Alcohol-induced Cardiac Protection From Ischemia Mediated by Mitochondrial Translocation of PKC and Activation of Aldehyde Dehydrogenase 2.

Heart disease and cardiac ischemia-reperfusion (I/R) injury in particular is a leading cause of morbidity and mortality in the western world. The cardiac benefits of moderate alcohol consumption have been well documented both in animal models and in humans. In addition, acute alcohol treatment may significantly protect the heart against I/R injury via a mechanism involving epsilon protein kinase C activation, although the underlying molecular targets of this protection remain obscure. In this study, researchers explored the pathways of cardiac protection of acute alcohol treatment. Their findings document the importance of time frame and duration of effective acute alcohol administration in ischemic protection of the heart, and for the first time showed that under cardioprotective conditions, protein kinase C translocates to the mitochondria where it binds to aldehyde dehydrogenas-2 (ALDH2), the main enzyme involved in the detoxification of toxic aldehydes. Mitochondrial association between protein kinase C and ALDH2 increases ALDH2 activity, diminishes protein-aldehyde adduct formation and decreases pro-death signaling pathways in cardiomyocytes leading to significantly reduced ischemic injury. Thus, alcohol treatment or small molecular activators may provide an effective and inexpensive tool to fight the devastating consequences of ischemic heart disease. Churchill EN, Disatnik MH, Mochly-Rosen D.. J Mol Cell Cardiol. 2009 Feb;46(2):278-84. Epub 2008 Oct 17.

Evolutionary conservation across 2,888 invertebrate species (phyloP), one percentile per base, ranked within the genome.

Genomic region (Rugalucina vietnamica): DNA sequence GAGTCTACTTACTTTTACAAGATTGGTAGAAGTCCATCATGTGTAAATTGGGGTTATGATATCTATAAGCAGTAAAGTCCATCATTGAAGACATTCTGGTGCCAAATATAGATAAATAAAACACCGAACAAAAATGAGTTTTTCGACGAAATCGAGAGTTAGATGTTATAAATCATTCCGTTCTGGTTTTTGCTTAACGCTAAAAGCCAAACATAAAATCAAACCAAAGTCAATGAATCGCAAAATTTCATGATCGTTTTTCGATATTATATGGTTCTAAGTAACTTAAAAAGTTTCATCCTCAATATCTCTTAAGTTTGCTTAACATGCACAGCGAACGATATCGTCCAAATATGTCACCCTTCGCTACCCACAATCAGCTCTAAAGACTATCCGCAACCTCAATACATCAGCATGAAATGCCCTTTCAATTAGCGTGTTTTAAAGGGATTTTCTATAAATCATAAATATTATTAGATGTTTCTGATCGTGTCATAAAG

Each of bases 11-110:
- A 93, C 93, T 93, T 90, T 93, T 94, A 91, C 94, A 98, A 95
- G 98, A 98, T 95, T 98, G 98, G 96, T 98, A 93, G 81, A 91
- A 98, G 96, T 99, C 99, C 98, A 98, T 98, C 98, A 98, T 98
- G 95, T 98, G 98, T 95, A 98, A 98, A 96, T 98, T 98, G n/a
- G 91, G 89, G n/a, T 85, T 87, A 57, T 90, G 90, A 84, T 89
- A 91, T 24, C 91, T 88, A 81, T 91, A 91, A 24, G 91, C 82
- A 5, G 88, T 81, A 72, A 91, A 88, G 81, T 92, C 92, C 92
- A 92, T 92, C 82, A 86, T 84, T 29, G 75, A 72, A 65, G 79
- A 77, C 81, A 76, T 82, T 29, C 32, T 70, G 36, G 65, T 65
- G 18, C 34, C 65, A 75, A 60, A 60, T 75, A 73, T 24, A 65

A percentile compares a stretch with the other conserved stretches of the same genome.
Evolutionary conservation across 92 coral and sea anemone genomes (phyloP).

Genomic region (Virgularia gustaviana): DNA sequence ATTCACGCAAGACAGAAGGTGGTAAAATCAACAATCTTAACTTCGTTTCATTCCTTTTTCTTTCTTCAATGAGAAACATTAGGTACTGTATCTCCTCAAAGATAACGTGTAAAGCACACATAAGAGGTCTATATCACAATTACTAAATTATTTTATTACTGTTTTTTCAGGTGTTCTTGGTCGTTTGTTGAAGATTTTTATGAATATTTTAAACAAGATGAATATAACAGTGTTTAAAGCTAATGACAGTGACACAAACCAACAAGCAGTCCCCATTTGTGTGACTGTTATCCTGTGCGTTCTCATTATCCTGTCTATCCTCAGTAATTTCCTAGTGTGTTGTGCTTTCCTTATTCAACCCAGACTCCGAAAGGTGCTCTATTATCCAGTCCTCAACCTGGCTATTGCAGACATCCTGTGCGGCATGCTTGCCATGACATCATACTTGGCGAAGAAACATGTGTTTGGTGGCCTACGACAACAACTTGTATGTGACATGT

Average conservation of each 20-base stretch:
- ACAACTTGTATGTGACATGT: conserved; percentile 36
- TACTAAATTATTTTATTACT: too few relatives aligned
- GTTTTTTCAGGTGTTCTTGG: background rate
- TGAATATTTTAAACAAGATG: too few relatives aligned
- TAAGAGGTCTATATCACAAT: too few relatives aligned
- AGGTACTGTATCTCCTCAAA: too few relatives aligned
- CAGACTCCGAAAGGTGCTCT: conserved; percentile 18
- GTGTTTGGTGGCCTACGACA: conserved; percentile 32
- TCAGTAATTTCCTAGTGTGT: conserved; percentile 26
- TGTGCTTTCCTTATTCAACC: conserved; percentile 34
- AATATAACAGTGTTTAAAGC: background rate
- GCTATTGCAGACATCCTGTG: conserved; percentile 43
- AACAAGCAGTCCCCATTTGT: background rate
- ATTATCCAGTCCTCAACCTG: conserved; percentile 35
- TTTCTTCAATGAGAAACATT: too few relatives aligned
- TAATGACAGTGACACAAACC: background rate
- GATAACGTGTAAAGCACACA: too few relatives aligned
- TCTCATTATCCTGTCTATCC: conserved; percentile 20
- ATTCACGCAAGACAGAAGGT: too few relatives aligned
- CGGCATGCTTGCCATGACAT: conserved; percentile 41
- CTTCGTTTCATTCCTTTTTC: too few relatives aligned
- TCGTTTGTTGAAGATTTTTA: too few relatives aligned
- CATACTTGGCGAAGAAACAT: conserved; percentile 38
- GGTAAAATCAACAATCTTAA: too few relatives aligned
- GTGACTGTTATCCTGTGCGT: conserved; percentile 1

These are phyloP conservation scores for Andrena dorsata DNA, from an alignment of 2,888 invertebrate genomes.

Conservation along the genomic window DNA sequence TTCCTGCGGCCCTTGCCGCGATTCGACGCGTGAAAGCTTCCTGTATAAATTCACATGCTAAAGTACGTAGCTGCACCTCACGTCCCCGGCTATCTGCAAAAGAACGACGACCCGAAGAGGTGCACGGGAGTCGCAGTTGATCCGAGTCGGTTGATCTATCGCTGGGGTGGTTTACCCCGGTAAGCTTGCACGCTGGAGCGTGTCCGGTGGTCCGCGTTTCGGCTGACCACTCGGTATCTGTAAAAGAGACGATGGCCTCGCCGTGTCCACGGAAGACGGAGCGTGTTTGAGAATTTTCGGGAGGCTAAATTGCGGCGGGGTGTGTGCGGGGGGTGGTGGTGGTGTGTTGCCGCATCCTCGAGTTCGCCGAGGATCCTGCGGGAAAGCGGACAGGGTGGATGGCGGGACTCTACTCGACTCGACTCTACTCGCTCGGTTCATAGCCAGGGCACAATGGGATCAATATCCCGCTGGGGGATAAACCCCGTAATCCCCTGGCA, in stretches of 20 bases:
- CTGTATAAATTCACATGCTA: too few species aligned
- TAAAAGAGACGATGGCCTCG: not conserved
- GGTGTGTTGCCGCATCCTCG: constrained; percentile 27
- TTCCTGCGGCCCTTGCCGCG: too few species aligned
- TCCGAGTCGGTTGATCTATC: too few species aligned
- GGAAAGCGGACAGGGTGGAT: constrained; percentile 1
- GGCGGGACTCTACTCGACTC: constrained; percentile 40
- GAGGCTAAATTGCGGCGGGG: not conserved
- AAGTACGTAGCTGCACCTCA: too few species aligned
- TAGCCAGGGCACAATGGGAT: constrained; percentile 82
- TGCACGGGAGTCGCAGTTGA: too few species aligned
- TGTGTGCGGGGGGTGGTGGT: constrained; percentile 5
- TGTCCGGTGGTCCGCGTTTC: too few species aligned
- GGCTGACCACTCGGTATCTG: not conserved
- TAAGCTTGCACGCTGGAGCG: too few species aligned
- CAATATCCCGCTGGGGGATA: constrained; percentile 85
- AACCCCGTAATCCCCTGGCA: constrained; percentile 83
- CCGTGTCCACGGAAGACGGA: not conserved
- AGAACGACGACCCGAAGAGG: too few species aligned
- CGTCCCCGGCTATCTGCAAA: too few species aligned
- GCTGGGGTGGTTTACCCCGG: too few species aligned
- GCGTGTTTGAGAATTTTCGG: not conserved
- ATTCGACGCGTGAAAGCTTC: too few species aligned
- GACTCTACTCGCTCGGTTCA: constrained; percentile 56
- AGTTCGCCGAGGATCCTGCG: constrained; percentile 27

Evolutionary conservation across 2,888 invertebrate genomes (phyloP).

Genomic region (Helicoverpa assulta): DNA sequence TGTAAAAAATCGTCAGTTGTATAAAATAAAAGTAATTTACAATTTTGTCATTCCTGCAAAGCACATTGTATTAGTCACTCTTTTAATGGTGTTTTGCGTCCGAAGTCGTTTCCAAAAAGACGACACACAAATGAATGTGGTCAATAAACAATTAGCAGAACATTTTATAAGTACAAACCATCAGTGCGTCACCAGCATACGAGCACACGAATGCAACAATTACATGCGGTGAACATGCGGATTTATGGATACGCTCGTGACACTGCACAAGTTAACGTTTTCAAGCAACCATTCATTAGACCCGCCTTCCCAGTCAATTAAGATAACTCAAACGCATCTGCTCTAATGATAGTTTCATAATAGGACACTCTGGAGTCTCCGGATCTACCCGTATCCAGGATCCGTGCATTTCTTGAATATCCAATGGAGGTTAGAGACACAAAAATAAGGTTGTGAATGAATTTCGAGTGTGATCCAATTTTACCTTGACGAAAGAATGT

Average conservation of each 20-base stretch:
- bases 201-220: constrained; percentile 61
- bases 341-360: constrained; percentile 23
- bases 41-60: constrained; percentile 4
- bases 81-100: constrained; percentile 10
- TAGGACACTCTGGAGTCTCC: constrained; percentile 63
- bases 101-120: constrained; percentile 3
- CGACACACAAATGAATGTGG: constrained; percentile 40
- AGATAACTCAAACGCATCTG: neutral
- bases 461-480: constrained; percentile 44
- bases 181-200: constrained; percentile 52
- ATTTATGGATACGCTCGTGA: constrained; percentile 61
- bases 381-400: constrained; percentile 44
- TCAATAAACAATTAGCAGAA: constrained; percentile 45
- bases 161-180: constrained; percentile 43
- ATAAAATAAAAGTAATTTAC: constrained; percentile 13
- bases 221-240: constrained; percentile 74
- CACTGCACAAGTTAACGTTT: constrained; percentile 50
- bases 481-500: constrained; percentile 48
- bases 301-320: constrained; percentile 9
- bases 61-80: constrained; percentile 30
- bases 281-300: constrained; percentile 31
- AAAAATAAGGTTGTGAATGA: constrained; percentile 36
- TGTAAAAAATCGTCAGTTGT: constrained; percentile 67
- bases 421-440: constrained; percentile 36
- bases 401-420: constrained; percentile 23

Taurine Supplementation May Help Prevent Alcohol-Induced Liver Injury. Animal studies have shown that chronic alcohol intake decreases levels of adiponectin, a protein hormone secreted by fat cells that helps regulate metabolism, and also has anti-inflammatory effects. Studies have also shown that adiponectin treatment during chronic alcohol feeding prevents liver injury in mice. In the current study, researchers examined whether supplemental taurine, an amino acid that enhances cellular antioxidant activity, would prevent alcohol-induced decreases in adiponectin and reduce liver injury associated with chronic alcohol intake. They found that dietary supplementation with taurine prevented multiple effects of alcohol on fat tissue and normalized the expression of adiponectin mRNA in subcutaneous fat tissue. Taken together, the data suggest that taurine may be a useful nutritional supplement to attenuate alcohol-induced steatosis and that fat tissue can be a potentially important target for therapeutic interventions to prevent alcohol-induced fatty liver. Chen X, Sebastian BM, Tang H, McMullen MM, Axhemi A, Jacobsen DW, Nagy LE. Hepatology. 2008 Dec 30. [Epub ahead of print]